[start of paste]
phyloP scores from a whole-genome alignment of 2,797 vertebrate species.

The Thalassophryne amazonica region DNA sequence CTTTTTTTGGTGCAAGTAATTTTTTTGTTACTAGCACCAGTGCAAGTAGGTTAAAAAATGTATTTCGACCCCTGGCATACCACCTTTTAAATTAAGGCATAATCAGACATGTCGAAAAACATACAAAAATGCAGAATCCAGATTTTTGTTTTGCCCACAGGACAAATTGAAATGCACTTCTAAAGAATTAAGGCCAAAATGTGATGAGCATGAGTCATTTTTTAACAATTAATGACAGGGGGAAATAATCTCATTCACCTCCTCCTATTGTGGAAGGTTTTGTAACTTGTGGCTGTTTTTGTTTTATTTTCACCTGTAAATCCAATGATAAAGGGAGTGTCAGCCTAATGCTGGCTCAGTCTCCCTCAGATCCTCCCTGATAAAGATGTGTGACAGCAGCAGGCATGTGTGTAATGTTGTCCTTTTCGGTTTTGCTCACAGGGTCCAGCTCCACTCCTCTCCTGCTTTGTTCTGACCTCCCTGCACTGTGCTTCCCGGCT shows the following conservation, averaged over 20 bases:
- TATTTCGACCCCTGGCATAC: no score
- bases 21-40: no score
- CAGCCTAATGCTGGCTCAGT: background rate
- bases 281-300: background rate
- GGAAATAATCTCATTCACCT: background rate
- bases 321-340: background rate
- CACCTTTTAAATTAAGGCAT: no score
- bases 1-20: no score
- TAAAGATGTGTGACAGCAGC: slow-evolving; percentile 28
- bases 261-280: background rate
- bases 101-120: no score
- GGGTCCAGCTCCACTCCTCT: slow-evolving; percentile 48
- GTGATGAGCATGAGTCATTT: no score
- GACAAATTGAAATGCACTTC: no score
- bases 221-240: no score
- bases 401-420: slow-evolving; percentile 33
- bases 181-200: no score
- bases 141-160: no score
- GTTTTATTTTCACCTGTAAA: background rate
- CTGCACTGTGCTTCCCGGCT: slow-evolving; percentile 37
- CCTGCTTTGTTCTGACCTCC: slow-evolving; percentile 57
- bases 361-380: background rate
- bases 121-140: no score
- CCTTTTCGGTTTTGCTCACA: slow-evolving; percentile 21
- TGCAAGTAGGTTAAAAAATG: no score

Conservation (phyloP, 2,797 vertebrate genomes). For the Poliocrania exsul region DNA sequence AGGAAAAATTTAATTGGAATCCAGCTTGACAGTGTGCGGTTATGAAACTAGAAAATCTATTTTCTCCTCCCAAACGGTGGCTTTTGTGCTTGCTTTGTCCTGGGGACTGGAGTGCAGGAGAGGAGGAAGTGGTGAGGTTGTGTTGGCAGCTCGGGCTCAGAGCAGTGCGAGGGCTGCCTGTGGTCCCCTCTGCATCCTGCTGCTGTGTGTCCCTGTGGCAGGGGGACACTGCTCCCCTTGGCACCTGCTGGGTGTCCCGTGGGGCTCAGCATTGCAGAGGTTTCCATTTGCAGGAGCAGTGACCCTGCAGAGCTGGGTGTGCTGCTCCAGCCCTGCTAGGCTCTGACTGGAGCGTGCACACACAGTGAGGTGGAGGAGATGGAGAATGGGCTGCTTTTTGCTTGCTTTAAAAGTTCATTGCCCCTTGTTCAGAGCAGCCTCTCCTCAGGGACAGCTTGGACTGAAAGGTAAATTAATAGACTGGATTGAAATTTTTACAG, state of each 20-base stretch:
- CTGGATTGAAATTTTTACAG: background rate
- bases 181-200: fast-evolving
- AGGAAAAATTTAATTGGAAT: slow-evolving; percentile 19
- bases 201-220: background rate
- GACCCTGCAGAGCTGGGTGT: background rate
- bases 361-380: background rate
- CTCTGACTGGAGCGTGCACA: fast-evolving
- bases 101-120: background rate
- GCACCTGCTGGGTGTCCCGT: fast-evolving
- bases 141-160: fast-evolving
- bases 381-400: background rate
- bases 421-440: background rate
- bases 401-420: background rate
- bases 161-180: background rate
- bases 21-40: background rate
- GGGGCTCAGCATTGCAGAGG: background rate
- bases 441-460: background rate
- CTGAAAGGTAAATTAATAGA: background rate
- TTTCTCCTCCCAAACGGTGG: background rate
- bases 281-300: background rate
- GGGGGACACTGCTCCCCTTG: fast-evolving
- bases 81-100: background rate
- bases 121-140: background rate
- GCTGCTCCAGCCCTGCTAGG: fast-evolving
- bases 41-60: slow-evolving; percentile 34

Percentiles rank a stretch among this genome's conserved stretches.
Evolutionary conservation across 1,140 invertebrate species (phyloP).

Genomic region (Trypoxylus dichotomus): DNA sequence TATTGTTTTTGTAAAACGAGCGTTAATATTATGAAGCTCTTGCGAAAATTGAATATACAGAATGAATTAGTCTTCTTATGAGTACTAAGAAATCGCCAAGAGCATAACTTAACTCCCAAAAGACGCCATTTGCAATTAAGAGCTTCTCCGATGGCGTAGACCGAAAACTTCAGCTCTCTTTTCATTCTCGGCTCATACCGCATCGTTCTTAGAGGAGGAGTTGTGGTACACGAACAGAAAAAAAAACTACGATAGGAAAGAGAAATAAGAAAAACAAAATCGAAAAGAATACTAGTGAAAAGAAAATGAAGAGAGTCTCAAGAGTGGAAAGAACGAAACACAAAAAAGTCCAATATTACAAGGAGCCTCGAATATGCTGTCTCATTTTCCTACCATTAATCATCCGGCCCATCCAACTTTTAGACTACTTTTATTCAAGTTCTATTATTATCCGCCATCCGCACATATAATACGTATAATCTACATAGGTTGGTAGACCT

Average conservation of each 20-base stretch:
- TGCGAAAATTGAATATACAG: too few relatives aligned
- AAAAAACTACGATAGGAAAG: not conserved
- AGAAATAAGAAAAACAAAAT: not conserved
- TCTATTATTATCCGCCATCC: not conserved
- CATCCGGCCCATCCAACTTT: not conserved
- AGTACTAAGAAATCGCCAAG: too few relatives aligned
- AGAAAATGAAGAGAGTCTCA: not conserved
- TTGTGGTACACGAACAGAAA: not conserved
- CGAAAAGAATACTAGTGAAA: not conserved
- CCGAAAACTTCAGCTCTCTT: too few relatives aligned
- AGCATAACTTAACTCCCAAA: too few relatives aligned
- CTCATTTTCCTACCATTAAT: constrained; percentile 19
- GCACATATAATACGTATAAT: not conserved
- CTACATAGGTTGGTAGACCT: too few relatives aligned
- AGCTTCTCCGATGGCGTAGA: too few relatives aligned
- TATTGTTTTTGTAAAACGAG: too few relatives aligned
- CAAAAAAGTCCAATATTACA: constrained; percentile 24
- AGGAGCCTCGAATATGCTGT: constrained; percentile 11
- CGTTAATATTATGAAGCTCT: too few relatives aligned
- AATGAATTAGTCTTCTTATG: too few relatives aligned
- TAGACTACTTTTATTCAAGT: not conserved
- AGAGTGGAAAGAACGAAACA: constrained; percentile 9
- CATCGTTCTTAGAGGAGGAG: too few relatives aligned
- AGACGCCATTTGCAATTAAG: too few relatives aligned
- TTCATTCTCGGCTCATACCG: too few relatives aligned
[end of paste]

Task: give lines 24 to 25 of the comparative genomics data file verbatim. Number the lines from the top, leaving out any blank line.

- bases 361-380: background rate
- bases 121-140: no score